During the 2021 Idaho legislative session, HB132aa sponsored by Representative Scott Syme and Senator Patti Anne Lodge, formally designated and named US-26 in Idaho, the POW-MIA Memorial Highway. The bill unanimously passed both chambers, respectively, and was signed by Governor Little in April.

Idaho is home to eight soldiers designated as MIA and the City of Carey happens to be home to one of those individuals. Jon Michael Sparks was a helicopter pilot for the US Army and was lost in Long Binh Province, Laos, on March 19, 1971.

US-26 in Idaho runs from the Oregon border to the Wyoming border. The highway naming is part of a nationwide effort to designate US-26 as the POW-MIA Memorial Highway from coast to coast, with several other states participating over the years as well.

There are 10 locations across US-26 in southern Idaho where new POW-MIA Memorial Highway signs will be installed.

Repairs to ID-11 slide near Headquarters to start next week

Repairs to the Idaho Highway 11 slide south of Headquarters will begin Monday, October 4, and last through mid-November.

“Monitoring devices have shown no movement since we installed them in the spring, so we are now able to start work,” Project Manager Erin Buck said.

The highway first sank in April, eventually creating an eight-foot drop off. ITD bored underneath the highway to collect soil samples in May to determine the severity of the issue and identify the best long-term repair.

“We will construct a soil nail wall,” Buck said. “At a high level, this involves boring into the slope and using 40-foot nails to connect the failing material to the stable material.”

One lane of the highway will remain closed, but traffic will guided by temporary signals rather than the yield signs that have been in place.

This type of repair has been used successfully to mitigate other slides in the region, including the 2017 slide at Bear Ridge Grade north of Kendrick on Idaho Highway 3.

Knife River, the contractor that resurfaced seven miles of ID-11 between Grangemont Road and Headquarters earlier this summer, will complete the repairs for $1.1 million.

ITD seeks feedback on draft Americans with Disabilities Act Transition Plan update

As the Idaho Transportation Department updates its Americans with Disabilities Act (ADA) Transition Plan, the public is encouraged to learn more about plans to invest nearly $35 million into projects and services over the next 15 years.

ADA Transition is the process of eliminating accessibility barriers to existing pedestrian infrastructure on the state highway system. It also helps identify programs that fund improvements through a coordinated effort with local highway districts and other municipalities.

In an effort to gather feedback about the plan, ITD will host an online survey as part of a 30-day public comment period that begins Sept. 17. The survey can be accessed at itd.idaho.gov/planning by clicking on the link. The survey is available 24 hours a day.

Staff will also hold a virtual public information meeting on Tuesday, Sept. 28 at 6:00 p.m. Mountain time.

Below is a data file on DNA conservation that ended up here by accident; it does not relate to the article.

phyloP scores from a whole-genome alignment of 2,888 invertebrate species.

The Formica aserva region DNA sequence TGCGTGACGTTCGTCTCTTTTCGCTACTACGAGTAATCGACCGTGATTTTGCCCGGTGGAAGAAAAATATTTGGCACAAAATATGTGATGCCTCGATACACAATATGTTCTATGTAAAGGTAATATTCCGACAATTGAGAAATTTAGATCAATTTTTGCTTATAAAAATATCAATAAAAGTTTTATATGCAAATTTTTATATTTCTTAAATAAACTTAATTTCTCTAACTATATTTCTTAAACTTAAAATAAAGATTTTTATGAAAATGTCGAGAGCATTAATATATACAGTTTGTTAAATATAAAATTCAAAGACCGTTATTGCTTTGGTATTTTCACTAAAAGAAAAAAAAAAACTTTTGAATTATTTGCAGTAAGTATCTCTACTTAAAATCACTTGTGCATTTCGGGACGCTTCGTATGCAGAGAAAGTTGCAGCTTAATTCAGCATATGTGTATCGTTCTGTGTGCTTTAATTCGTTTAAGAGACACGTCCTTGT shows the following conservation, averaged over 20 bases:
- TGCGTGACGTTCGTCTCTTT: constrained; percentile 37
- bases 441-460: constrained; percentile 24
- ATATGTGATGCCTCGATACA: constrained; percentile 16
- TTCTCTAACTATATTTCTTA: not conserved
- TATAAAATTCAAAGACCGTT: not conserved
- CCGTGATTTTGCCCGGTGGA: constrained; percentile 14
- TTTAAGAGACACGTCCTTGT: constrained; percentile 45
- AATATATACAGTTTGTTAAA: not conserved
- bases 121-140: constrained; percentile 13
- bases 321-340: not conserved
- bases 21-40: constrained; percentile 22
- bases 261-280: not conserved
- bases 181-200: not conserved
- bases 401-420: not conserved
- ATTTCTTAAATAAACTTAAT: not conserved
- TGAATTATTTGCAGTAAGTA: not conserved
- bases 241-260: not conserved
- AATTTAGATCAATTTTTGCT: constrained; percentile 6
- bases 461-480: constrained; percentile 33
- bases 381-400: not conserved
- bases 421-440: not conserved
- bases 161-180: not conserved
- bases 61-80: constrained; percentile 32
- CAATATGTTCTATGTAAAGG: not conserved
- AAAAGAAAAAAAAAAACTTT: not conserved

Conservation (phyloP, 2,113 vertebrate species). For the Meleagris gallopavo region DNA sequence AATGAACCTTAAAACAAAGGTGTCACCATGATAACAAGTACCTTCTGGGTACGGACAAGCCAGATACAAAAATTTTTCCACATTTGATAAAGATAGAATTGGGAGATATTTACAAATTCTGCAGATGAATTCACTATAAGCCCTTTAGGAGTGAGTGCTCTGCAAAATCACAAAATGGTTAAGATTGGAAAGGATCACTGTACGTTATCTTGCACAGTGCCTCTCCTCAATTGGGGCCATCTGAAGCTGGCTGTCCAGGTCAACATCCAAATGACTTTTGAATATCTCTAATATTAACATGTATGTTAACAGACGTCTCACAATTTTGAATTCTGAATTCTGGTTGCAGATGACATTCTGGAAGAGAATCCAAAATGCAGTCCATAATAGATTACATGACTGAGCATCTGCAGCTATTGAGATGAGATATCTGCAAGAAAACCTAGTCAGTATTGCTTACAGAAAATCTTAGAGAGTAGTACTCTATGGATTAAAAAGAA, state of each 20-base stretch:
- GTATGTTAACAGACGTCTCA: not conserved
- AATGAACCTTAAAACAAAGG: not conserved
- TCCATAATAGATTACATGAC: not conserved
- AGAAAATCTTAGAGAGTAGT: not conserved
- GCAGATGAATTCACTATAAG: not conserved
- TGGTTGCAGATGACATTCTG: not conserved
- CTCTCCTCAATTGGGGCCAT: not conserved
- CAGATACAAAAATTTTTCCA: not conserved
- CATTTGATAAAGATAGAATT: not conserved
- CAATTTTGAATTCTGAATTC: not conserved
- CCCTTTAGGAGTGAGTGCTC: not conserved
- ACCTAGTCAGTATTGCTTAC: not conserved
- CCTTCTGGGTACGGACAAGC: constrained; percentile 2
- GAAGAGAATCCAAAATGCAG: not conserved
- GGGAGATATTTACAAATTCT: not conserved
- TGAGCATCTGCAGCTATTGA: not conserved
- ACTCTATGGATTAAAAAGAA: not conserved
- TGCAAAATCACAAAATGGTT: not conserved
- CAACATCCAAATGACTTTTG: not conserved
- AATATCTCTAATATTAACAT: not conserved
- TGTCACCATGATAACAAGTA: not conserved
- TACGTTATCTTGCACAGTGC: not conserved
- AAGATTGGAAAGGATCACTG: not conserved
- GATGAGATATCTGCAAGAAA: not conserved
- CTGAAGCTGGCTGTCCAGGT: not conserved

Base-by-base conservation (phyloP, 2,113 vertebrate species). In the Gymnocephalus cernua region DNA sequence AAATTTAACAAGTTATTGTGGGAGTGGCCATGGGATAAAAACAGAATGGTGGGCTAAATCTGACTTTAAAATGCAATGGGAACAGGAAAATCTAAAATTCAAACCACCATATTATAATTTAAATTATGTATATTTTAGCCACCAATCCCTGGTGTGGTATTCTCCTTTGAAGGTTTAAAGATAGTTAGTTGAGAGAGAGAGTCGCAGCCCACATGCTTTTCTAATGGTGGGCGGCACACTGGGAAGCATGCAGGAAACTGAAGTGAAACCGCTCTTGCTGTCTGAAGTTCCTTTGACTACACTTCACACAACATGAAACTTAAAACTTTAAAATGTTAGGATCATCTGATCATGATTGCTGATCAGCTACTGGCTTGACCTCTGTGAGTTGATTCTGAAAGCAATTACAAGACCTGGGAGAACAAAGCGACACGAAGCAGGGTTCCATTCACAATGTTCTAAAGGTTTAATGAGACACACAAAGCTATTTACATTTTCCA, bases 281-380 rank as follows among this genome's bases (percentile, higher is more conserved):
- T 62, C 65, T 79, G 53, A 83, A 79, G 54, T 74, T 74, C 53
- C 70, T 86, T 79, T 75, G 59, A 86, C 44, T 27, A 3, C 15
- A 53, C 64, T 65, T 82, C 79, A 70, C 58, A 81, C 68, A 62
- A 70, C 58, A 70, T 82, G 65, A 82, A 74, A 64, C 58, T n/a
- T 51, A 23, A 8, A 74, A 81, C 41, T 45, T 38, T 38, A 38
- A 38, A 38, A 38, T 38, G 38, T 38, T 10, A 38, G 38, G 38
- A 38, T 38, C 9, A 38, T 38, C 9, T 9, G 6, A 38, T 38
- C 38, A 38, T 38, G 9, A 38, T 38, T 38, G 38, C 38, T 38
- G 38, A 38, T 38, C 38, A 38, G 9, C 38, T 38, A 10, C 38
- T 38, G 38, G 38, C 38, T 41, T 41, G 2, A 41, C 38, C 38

You can find the meeting link posted online at itd.idaho.gov/planning or by emailing ADA@itd.idaho.gov.

Comments and feedback shared during this public involvement phase will be incorporated into a draft ADA Transition Plan, that will become official after review and approval by the Federal Highway Administration and Idaho Transportation Board later this fall.

For questions or to learn more about ADA Transition, please email ADA@itd.idaho.gov or call (208)332-7823.

ITD to meet with freight stakeholders

A truck climbs a hill

The Idaho Transportation Department will meet with freight stakeholders across the state this September to collect feedback and update its freight plan.

The Idaho State Freight Plan identifies how ITD will strategically invest state and federal funding in infrastructure to increase the safety, capacity and efficiency of the freight system for the benefit of the Idaho economy.

The document analyzes the needs and issues in Idaho, details policies and strategies to overcome them, identifies critical freight corridors and lists projects to be funded. These projects are supported by approximately $10 million of federal funding each year.

Freight stakeholders utilize infrastructure on a daily basis for basic operations and produce, ship/receive or transport the majority of goods within the state. Such industries include: agriculture, forestry, fishing and hunting, mining, utilities, construction, manufacturing, wholesale trade, retail trade and transportation and warehousing. Those who would like to participate in the process should contact Scott Luekenga at (208) 334-8057 or scott.luekenga@itd.idaho.gov to get details on the available times and locations.

Participants will be guided through a 30-minute survey based on their industry. They are invited to engage in person at the following events:

  • Lewiston on Sept. 2
  • Blackfoot on Sept. 16
  • Twin Falls on Sept. 21

Virtual opportunities will also be accommodated through the end of September. Another round of public comment is expected in spring 2022 to review the updated plan.